Reagan's 'Star Wars' at 40: Battle of the satellites
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Forty years after US president Ronald Reagan stunned the nation and world with his "Star Wars" plan to take nuclear competition into outer space, a new battle of the satellites has emerged in the stratosphere.
Largely because it far outpaced technology at the time, very little became of Reagan's March 23, 1983 declaration that the United States would head to space to seek absolute supremacy in the Cold War with the Soviet Union.
Nevertheless space ultimately has become a major theater of strategic competition -- just not the way Reagan envisioned. Instead of missiles launched from orbit to attack rivals, thousands of satellites are now the focus of sometimes tense dynamics between the United States, Soviet Union successor Russia, and China.
Also defying Reagan's vision, the US does not have any clear advantage: China especially is showing its ability to match or even lead the United States.
'Hope for our children'
Reagan's program was officially the Strategic Defense Initiative (SDI).
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But it immediately became known as Star Wars, for its evocation of Hollywood sci-fi visions of fantastic weaponry beaming through the cosmos.
That was where America's technological prowess would dominate, Reagan declared.
"I've reached a decision which offers a new hope for our children in the 21st century," he said, in language echoing the 1977 "Star Wars" film, subtitled "A New Hope."
Global security would no longer rest on the principle that neither the United States nor the Soviets could survive a nuclear exchange -- the so-called mutual assured destruction (MAD) doctrine, he said.
Instead, American technology would produce space weapons to instantly pulverize any Soviet nuclear missiles launched at the United States.
"We maintain the peace through our strength; weakness only invites aggression," Reagan said.
Billions of dollars went into SDI, to develop space-based laser and particle-beam weapons and launchers for ballistic missile-destroying rockets.
But his ideas were unfeasible; the technology didn't exist.
A decade later, Star Wars disappeared, quietly folded into a more conventional nuclear deterrent program: ground-based missile defense.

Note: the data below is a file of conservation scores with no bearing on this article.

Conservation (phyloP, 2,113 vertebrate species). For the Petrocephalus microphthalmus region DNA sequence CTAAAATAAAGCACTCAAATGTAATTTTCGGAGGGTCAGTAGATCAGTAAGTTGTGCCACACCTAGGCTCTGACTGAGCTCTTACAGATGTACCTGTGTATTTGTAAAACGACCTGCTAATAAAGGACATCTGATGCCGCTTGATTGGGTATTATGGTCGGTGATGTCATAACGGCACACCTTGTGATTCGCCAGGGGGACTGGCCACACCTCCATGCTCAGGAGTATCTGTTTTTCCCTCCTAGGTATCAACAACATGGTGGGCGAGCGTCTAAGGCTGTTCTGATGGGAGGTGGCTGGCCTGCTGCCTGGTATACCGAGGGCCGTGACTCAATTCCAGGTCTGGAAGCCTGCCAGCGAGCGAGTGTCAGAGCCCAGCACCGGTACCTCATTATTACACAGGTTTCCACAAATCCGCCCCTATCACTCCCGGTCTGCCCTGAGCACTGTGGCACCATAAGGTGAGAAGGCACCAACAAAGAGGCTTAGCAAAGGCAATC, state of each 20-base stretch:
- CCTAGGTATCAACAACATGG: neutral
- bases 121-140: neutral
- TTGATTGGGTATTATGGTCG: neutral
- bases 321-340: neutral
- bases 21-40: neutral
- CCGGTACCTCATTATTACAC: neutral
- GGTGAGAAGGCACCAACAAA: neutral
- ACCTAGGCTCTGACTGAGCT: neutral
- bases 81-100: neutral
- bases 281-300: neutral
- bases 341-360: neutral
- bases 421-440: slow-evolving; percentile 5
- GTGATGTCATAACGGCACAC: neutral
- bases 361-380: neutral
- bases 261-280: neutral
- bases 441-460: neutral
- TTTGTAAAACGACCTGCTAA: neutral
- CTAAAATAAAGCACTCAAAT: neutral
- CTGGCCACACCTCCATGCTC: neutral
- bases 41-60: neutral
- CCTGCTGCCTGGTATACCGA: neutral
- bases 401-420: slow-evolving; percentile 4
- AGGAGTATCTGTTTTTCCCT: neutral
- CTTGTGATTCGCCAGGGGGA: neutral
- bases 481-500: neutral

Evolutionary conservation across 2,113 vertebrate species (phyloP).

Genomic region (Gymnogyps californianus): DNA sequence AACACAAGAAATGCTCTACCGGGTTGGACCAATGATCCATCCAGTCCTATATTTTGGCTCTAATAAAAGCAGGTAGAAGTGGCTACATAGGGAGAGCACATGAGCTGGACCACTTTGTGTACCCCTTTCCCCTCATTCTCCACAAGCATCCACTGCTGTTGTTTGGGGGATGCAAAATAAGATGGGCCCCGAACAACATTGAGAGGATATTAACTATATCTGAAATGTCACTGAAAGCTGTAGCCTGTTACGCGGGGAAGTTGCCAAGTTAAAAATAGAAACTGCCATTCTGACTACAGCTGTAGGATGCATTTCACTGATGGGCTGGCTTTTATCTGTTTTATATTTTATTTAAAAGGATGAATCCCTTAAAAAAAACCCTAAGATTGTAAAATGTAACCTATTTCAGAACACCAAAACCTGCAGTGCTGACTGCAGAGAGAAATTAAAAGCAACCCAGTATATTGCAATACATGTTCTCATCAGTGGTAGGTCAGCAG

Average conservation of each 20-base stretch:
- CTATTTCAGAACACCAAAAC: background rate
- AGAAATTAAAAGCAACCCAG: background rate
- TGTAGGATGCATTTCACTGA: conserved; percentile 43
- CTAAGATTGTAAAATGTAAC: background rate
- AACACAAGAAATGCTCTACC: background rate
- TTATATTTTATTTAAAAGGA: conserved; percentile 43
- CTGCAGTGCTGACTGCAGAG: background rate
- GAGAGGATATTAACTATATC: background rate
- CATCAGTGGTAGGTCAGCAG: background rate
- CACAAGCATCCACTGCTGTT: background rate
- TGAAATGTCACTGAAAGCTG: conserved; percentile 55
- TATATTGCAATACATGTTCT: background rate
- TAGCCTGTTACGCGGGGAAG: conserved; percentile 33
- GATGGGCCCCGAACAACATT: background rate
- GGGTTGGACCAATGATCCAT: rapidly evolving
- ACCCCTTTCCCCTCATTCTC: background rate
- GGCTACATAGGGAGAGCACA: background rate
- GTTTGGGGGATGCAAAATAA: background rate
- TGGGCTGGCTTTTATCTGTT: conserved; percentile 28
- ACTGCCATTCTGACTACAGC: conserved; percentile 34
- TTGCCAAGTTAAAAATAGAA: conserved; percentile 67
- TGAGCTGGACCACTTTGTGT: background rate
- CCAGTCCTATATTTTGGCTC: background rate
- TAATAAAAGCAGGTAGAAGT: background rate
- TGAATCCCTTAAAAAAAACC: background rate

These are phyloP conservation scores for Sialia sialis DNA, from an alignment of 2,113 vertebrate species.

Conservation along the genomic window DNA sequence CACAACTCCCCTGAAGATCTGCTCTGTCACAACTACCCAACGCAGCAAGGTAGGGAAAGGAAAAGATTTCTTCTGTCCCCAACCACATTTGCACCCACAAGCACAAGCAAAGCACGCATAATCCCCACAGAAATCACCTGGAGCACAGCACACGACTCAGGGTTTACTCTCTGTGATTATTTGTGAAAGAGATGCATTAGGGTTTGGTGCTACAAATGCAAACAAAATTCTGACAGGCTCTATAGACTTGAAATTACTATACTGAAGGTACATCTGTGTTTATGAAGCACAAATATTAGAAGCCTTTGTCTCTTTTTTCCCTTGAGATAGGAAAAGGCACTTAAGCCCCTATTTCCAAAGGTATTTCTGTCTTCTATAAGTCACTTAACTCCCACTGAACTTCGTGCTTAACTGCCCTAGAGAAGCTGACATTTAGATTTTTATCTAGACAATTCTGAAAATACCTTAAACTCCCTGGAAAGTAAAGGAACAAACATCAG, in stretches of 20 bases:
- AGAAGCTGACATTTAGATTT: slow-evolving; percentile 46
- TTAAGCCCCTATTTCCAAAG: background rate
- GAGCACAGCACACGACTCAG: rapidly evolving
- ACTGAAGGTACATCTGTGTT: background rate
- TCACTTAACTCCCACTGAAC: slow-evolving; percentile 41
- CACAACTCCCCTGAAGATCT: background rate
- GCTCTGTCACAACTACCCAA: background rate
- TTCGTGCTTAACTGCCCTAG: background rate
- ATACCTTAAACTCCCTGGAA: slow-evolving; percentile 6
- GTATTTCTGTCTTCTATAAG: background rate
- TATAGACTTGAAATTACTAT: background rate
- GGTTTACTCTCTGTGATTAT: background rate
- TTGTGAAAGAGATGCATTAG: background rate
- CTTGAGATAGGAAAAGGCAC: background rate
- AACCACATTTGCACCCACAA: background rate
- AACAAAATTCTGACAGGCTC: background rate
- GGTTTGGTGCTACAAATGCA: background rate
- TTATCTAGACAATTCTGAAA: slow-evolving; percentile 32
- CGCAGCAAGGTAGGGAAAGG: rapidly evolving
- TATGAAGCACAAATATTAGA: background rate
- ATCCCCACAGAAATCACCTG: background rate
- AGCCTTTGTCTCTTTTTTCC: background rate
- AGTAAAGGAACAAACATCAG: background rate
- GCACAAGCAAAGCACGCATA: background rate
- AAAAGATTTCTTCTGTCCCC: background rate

Today, with Russia menacing Ukraine with nuclear weapons and China accelerating production of missiles and warheads, MAD remains the main reason nuclear war hasn't broken out.
Yet Reagan's vision of space as a battle theater did materialize.
Today, orbiting satellites are crucial tools of war -- and as the electronic backbone of ground-based conflict they are also the primary targets.
Back in 1983, satellites were large and hugely expensive; only about 360 were in orbit.
Now, according to the UN Office for Outer Space Affairs, there are 9,312 circling above us.
About 2,700 rocketed into orbit last year alone, according to Euroconsult.
Many are small, cheap and operate in networks for civilian communications, research and business use.
But hundreds, if not thousands, are military and intelligence units.
Some are launched as mini-satellite networks to provide early warning for ballistic missile launches.
But they don't just conduct surveillance.
Washington, Moscow and Beijing have developed "space stalker" satellites that can be manipulated to physically interfere with others.
With robotic arms and grappling claws, "they can just stalk the opponent satellite and move it somewhere else, or bend an antenna" to render it useless, according to Brian Chow, an independent space policy analyst.
Experts say satellites under development will have weapons that can shoot rival units or send explosive charges to blow them up.
In addition, China and the United States both have ultra-secret programs of small, reusable, robotic, winged spacecraft which could be armed to damage a rival's satellites.
Meanwhile, the superpowers have abilities -- which they regularly use -- to jam and spoof satellite signals, doing so from both the ground and orbit.
All three countries have also demonstrated they can launch a missile from Earth that can destroy an orbiting satellite.
The Pentagon says China has ground-based laser stations that can interfere with if not disable satellites; presumably the United States and Russia have, or are developing, similar capability.
One thing Reagan did not envision was putting nuclear weapons in orbit. That was banned in the 1967 Outer Space Treaty, which most countries have joined.
But there have been few other limitations on space strife.
Last April Washington took one baby step in this regard, hoping to bring Russia and China with them.
Vice President Kamala Harris said the United States would renounce testing of ground-launched anti-satellite missiles, and urged rivals to do the same.
Such tests leave large amounts of dangerous debris circling the planet.
"Without clear norms, we face unnecessary risks in space," Harris said.